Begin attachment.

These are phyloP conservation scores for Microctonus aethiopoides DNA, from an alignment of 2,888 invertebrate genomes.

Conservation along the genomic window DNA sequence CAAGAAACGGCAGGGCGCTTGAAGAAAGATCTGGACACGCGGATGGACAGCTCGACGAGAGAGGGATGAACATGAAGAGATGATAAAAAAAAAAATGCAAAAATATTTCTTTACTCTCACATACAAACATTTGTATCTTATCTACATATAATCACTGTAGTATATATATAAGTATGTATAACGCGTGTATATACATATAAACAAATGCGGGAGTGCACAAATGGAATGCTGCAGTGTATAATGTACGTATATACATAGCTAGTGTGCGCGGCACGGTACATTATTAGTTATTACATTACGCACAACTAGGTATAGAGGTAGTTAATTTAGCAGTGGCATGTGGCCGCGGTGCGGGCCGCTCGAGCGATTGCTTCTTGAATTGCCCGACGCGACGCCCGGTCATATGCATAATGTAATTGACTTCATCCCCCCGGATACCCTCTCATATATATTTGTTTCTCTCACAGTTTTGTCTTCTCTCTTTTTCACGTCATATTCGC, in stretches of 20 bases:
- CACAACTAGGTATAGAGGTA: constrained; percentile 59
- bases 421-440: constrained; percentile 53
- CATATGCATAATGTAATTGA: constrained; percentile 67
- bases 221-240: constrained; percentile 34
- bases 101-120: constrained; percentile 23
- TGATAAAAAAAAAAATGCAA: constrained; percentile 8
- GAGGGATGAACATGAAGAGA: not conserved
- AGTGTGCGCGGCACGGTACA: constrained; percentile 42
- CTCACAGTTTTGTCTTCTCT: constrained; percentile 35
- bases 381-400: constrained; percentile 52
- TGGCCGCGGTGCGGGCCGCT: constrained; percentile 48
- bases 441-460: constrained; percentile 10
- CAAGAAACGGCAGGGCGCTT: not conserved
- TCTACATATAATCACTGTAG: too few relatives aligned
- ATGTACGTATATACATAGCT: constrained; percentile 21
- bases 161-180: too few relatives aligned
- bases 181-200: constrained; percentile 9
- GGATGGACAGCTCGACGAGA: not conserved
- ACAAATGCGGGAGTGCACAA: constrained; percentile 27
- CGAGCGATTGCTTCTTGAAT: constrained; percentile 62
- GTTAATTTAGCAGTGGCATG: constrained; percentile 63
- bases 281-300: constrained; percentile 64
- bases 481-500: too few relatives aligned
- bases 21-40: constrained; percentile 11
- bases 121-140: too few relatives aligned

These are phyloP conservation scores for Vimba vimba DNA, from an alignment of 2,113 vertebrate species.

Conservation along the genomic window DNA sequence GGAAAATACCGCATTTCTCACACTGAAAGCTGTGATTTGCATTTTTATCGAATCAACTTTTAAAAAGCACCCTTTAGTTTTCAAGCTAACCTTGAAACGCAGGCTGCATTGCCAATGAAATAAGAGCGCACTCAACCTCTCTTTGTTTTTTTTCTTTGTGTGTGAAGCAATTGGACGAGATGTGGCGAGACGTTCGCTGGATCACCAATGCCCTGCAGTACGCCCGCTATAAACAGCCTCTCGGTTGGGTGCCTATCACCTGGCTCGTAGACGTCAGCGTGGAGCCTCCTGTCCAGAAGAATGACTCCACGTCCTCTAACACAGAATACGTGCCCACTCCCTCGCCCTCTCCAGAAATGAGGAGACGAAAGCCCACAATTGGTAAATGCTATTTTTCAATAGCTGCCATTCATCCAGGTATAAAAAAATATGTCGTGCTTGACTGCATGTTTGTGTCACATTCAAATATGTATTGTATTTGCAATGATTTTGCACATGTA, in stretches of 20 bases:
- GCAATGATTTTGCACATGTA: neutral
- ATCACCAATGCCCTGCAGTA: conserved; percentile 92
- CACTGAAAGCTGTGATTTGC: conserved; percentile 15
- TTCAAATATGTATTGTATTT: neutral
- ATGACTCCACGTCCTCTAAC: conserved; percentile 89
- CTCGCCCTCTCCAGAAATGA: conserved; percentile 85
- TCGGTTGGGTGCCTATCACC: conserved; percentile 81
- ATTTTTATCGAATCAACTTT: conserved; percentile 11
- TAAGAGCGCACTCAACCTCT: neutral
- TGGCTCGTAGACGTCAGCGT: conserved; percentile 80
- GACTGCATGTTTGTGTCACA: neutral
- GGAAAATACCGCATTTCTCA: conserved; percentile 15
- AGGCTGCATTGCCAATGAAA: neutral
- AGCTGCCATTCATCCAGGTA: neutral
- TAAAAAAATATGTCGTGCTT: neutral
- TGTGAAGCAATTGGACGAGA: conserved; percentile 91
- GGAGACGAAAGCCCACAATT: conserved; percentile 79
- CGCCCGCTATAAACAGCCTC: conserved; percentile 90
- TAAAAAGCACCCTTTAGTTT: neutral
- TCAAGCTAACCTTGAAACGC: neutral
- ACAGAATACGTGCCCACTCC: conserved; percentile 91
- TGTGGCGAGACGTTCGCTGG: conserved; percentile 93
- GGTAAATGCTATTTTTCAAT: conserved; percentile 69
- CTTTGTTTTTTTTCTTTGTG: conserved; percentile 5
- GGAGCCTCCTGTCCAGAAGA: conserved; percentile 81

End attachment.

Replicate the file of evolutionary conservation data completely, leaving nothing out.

These are phyloP conservation scores for Microctonus aethiopoides DNA, from an alignment of 2,888 invertebrate genomes.

Conservation along the genomic window DNA sequence CAAGAAACGGCAGGGCGCTTGAAGAAAGATCTGGACACGCGGATGGACAGCTCGACGAGAGAGGGATGAACATGAAGAGATGATAAAAAAAAAAATGCAAAAATATTTCTTTACTCTCACATACAAACATTTGTATCTTATCTACATATAATCACTGTAGTATATATATAAGTATGTATAACGCGTGTATATACATATAAACAAATGCGGGAGTGCACAAATGGAATGCTGCAGTGTATAATGTACGTATATACATAGCTAGTGTGCGCGGCACGGTACATTATTAGTTATTACATTACGCACAACTAGGTATAGAGGTAGTTAATTTAGCAGTGGCATGTGGCCGCGGTGCGGGCCGCTCGAGCGATTGCTTCTTGAATTGCCCGACGCGACGCCCGGTCATATGCATAATGTAATTGACTTCATCCCCCCGGATACCCTCTCATATATATTTGTTTCTCTCACAGTTTTGTCTTCTCTCTTTTTCACGTCATATTCGC, in stretches of 20 bases:
- CACAACTAGGTATAGAGGTA: constrained; percentile 59
- bases 421-440: constrained; percentile 53
- CATATGCATAATGTAATTGA: constrained; percentile 67
- bases 221-240: constrained; percentile 34
- bases 101-120: constrained; percentile 23
- TGATAAAAAAAAAAATGCAA: constrained; percentile 8
- GAGGGATGAACATGAAGAGA: not conserved
- AGTGTGCGCGGCACGGTACA: constrained; percentile 42
- CTCACAGTTTTGTCTTCTCT: constrained; percentile 35
- bases 381-400: constrained; percentile 52
- TGGCCGCGGTGCGGGCCGCT: constrained; percentile 48
- bases 441-460: constrained; percentile 10
- CAAGAAACGGCAGGGCGCTT: not conserved
- TCTACATATAATCACTGTAG: too few relatives aligned
- ATGTACGTATATACATAGCT: constrained; percentile 21
- bases 161-180: too few relatives aligned
- bases 181-200: constrained; percentile 9
- GGATGGACAGCTCGACGAGA: not conserved
- ACAAATGCGGGAGTGCACAA: constrained; percentile 27
- CGAGCGATTGCTTCTTGAAT: constrained; percentile 62
- GTTAATTTAGCAGTGGCATG: constrained; percentile 63
- bases 281-300: constrained; percentile 64
- bases 481-500: too few relatives aligned
- bases 21-40: constrained; percentile 11
- bases 121-140: too few relatives aligned

These are phyloP conservation scores for Vimba vimba DNA, from an alignment of 2,113 vertebrate species.

Conservation along the genomic window DNA sequence GGAAAATACCGCATTTCTCACACTGAAAGCTGTGATTTGCATTTTTATCGAATCAACTTTTAAAAAGCACCCTTTAGTTTTCAAGCTAACCTTGAAACGCAGGCTGCATTGCCAATGAAATAAGAGCGCACTCAACCTCTCTTTGTTTTTTTTCTTTGTGTGTGAAGCAATTGGACGAGATGTGGCGAGACGTTCGCTGGATCACCAATGCCCTGCAGTACGCCCGCTATAAACAGCCTCTCGGTTGGGTGCCTATCACCTGGCTCGTAGACGTCAGCGTGGAGCCTCCTGTCCAGAAGAATGACTCCACGTCCTCTAACACAGAATACGTGCCCACTCCCTCGCCCTCTCCAGAAATGAGGAGACGAAAGCCCACAATTGGTAAATGCTATTTTTCAATAGCTGCCATTCATCCAGGTATAAAAAAATATGTCGTGCTTGACTGCATGTTTGTGTCACATTCAAATATGTATTGTATTTGCAATGATTTTGCACATGTA, in stretches of 20 bases:
- GCAATGATTTTGCACATGTA: neutral
- ATCACCAATGCCCTGCAGTA: conserved; percentile 92
- CACTGAAAGCTGTGATTTGC: conserved; percentile 15
- TTCAAATATGTATTGTATTT: neutral
- ATGACTCCACGTCCTCTAAC: conserved; percentile 89
- CTCGCCCTCTCCAGAAATGA: conserved; percentile 85
- TCGGTTGGGTGCCTATCACC: conserved; percentile 81
- ATTTTTATCGAATCAACTTT: conserved; percentile 11
- TAAGAGCGCACTCAACCTCT: neutral
- TGGCTCGTAGACGTCAGCGT: conserved; percentile 80
- GACTGCATGTTTGTGTCACA: neutral
- GGAAAATACCGCATTTCTCA: conserved; percentile 15
- AGGCTGCATTGCCAATGAAA: neutral
- AGCTGCCATTCATCCAGGTA: neutral
- TAAAAAAATATGTCGTGCTT: neutral
- TGTGAAGCAATTGGACGAGA: conserved; percentile 91
- GGAGACGAAAGCCCACAATT: conserved; percentile 79
- CGCCCGCTATAAACAGCCTC: conserved; percentile 90
- TAAAAAGCACCCTTTAGTTT: neutral
- TCAAGCTAACCTTGAAACGC: neutral
- ACAGAATACGTGCCCACTCC: conserved; percentile 91
- TGTGGCGAGACGTTCGCTGG: conserved; percentile 93
- GGTAAATGCTATTTTTCAAT: conserved; percentile 69
- CTTTGTTTTTTTTCTTTGTG: conserved; percentile 5
- GGAGCCTCCTGTCCAGAAGA: conserved; percentile 81